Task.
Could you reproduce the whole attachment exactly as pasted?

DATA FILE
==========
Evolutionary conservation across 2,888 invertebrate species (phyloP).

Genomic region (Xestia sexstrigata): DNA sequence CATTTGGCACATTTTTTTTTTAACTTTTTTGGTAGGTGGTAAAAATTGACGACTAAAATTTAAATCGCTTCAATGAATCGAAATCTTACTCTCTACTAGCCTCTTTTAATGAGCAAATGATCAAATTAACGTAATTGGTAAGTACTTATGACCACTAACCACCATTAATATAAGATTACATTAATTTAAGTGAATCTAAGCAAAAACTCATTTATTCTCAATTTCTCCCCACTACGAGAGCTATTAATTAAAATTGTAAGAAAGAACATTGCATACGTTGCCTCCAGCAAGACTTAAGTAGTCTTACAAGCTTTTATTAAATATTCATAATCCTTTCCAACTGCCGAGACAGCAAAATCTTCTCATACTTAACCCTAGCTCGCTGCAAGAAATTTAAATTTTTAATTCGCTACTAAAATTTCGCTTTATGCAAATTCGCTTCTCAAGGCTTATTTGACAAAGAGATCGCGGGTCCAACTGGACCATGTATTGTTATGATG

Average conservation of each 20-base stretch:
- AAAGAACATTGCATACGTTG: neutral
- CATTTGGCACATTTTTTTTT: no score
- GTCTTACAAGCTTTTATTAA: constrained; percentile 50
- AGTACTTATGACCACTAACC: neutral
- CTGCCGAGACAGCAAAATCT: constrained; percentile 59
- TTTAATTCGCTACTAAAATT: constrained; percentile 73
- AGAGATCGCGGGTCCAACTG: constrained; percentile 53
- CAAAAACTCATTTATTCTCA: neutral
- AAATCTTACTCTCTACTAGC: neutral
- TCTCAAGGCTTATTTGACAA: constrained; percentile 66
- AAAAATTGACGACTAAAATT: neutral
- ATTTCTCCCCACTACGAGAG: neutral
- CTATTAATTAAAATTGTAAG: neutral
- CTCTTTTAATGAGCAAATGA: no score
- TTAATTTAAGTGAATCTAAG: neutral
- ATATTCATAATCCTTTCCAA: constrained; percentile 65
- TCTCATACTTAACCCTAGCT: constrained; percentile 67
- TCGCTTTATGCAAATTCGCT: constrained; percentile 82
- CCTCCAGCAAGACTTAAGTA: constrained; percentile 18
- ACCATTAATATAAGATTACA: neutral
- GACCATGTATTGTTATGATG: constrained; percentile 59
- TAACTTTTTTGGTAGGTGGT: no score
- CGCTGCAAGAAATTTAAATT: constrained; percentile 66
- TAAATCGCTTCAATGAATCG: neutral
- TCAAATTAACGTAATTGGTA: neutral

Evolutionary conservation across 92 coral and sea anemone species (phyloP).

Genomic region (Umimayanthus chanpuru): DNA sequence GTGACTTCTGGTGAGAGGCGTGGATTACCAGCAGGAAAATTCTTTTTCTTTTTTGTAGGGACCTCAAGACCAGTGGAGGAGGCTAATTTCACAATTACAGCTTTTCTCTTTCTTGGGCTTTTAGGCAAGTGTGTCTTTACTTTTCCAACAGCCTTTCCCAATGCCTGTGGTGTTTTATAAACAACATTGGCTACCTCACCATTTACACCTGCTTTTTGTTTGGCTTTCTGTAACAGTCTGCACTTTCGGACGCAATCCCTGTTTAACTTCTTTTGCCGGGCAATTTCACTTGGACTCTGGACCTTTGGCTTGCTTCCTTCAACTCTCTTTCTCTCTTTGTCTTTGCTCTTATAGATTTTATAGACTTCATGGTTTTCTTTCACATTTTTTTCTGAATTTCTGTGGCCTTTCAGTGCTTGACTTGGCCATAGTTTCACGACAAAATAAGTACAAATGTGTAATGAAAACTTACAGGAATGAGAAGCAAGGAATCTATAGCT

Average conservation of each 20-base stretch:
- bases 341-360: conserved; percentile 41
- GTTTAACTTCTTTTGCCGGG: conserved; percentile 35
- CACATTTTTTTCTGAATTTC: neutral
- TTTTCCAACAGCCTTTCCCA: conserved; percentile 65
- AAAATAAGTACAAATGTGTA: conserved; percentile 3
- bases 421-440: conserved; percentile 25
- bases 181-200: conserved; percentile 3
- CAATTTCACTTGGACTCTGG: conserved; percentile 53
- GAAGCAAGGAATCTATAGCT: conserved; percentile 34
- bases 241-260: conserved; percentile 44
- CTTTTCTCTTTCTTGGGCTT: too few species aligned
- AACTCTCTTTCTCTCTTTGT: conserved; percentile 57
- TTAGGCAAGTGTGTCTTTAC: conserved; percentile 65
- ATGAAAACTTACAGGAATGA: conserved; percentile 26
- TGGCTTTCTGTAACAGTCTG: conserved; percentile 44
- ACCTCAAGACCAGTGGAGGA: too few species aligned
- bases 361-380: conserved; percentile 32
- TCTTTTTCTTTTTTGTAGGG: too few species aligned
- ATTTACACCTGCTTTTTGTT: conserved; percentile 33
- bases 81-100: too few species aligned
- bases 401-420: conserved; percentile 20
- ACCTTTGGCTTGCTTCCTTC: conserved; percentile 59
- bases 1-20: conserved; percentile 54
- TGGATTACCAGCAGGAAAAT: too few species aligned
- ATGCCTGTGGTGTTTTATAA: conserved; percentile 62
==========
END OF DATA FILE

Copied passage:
Evolutionary conservation across 2,888 invertebrate species (phyloP).

Genomic region (Xestia sexstrigata): DNA sequence CATTTGGCACATTTTTTTTTTAACTTTTTTGGTAGGTGGTAAAAATTGACGACTAAAATTTAAATCGCTTCAATGAATCGAAATCTTACTCTCTACTAGCCTCTTTTAATGAGCAAATGATCAAATTAACGTAATTGGTAAGTACTTATGACCACTAACCACCATTAATATAAGATTACATTAATTTAAGTGAATCTAAGCAAAAACTCATTTATTCTCAATTTCTCCCCACTACGAGAGCTATTAATTAAAATTGTAAGAAAGAACATTGCATACGTTGCCTCCAGCAAGACTTAAGTAGTCTTACAAGCTTTTATTAAATATTCATAATCCTTTCCAACTGCCGAGACAGCAAAATCTTCTCATACTTAACCCTAGCTCGCTGCAAGAAATTTAAATTTTTAATTCGCTACTAAAATTTCGCTTTATGCAAATTCGCTTCTCAAGGCTTATTTGACAAAGAGATCGCGGGTCCAACTGGACCATGTATTGTTATGATG

Average conservation of each 20-base stretch:
- AAAGAACATTGCATACGTTG: neutral
- CATTTGGCACATTTTTTTTT: no score
- GTCTTACAAGCTTTTATTAA: constrained; percentile 50
- AGTACTTATGACCACTAACC: neutral
- CTGCCGAGACAGCAAAATCT: constrained; percentile 59
- TTTAATTCGCTACTAAAATT: constrained; percentile 73
- AGAGATCGCGGGTCCAACTG: constrained; percentile 53
- CAAAAACTCATTTATTCTCA: neutral
- AAATCTTACTCTCTACTAGC: neutral
- TCTCAAGGCTTATTTGACAA: constrained; percentile 66
- AAAAATTGACGACTAAAATT: neutral
- ATTTCTCCCCACTACGAGAG: neutral
- CTATTAATTAAAATTGTAAG: neutral
- CTCTTTTAATGAGCAAATGA: no score
- TTAATTTAAGTGAATCTAAG: neutral
- ATATTCATAATCCTTTCCAA: constrained; percentile 65
- TCTCATACTTAACCCTAGCT: constrained; percentile 67
- TCGCTTTATGCAAATTCGCT: constrained; percentile 82
- CCTCCAGCAAGACTTAAGTA: constrained; percentile 18
- ACCATTAATATAAGATTACA: neutral
- GACCATGTATTGTTATGATG: constrained; percentile 59
- TAACTTTTTTGGTAGGTGGT: no score
- CGCTGCAAGAAATTTAAATT: constrained; percentile 66
- TAAATCGCTTCAATGAATCG: neutral
- TCAAATTAACGTAATTGGTA: neutral

Evolutionary conservation across 92 coral and sea anemone species (phyloP).

Genomic region (Umimayanthus chanpuru): DNA sequence GTGACTTCTGGTGAGAGGCGTGGATTACCAGCAGGAAAATTCTTTTTCTTTTTTGTAGGGACCTCAAGACCAGTGGAGGAGGCTAATTTCACAATTACAGCTTTTCTCTTTCTTGGGCTTTTAGGCAAGTGTGTCTTTACTTTTCCAACAGCCTTTCCCAATGCCTGTGGTGTTTTATAAACAACATTGGCTACCTCACCATTTACACCTGCTTTTTGTTTGGCTTTCTGTAACAGTCTGCACTTTCGGACGCAATCCCTGTTTAACTTCTTTTGCCGGGCAATTTCACTTGGACTCTGGACCTTTGGCTTGCTTCCTTCAACTCTCTTTCTCTCTTTGTCTTTGCTCTTATAGATTTTATAGACTTCATGGTTTTCTTTCACATTTTTTTCTGAATTTCTGTGGCCTTTCAGTGCTTGACTTGGCCATAGTTTCACGACAAAATAAGTACAAATGTGTAATGAAAACTTACAGGAATGAGAAGCAAGGAATCTATAGCT

Average conservation of each 20-base stretch:
- bases 341-360: conserved; percentile 41
- GTTTAACTTCTTTTGCCGGG: conserved; percentile 35
- CACATTTTTTTCTGAATTTC: neutral
- TTTTCCAACAGCCTTTCCCA: conserved; percentile 65
- AAAATAAGTACAAATGTGTA: conserved; percentile 3
- bases 421-440: conserved; percentile 25
- bases 181-200: conserved; percentile 3
- CAATTTCACTTGGACTCTGG: conserved; percentile 53
- GAAGCAAGGAATCTATAGCT: conserved; percentile 34
- bases 241-260: conserved; percentile 44
- CTTTTCTCTTTCTTGGGCTT: too few species aligned
- AACTCTCTTTCTCTCTTTGT: conserved; percentile 57
- TTAGGCAAGTGTGTCTTTAC: conserved; percentile 65
- ATGAAAACTTACAGGAATGA: conserved; percentile 26
- TGGCTTTCTGTAACAGTCTG: conserved; percentile 44
- ACCTCAAGACCAGTGGAGGA: too few species aligned
- bases 361-380: conserved; percentile 32
- TCTTTTTCTTTTTTGTAGGG: too few species aligned
- ATTTACACCTGCTTTTTGTT: conserved; percentile 33
- bases 81-100: too few species aligned
- bases 401-420: conserved; percentile 20
- ACCTTTGGCTTGCTTCCTTC: conserved; percentile 59
- bases 1-20: conserved; percentile 54
- TGGATTACCAGCAGGAAAAT: too few species aligned
- ATGCCTGTGGTGTTTTATAA: conserved; percentile 62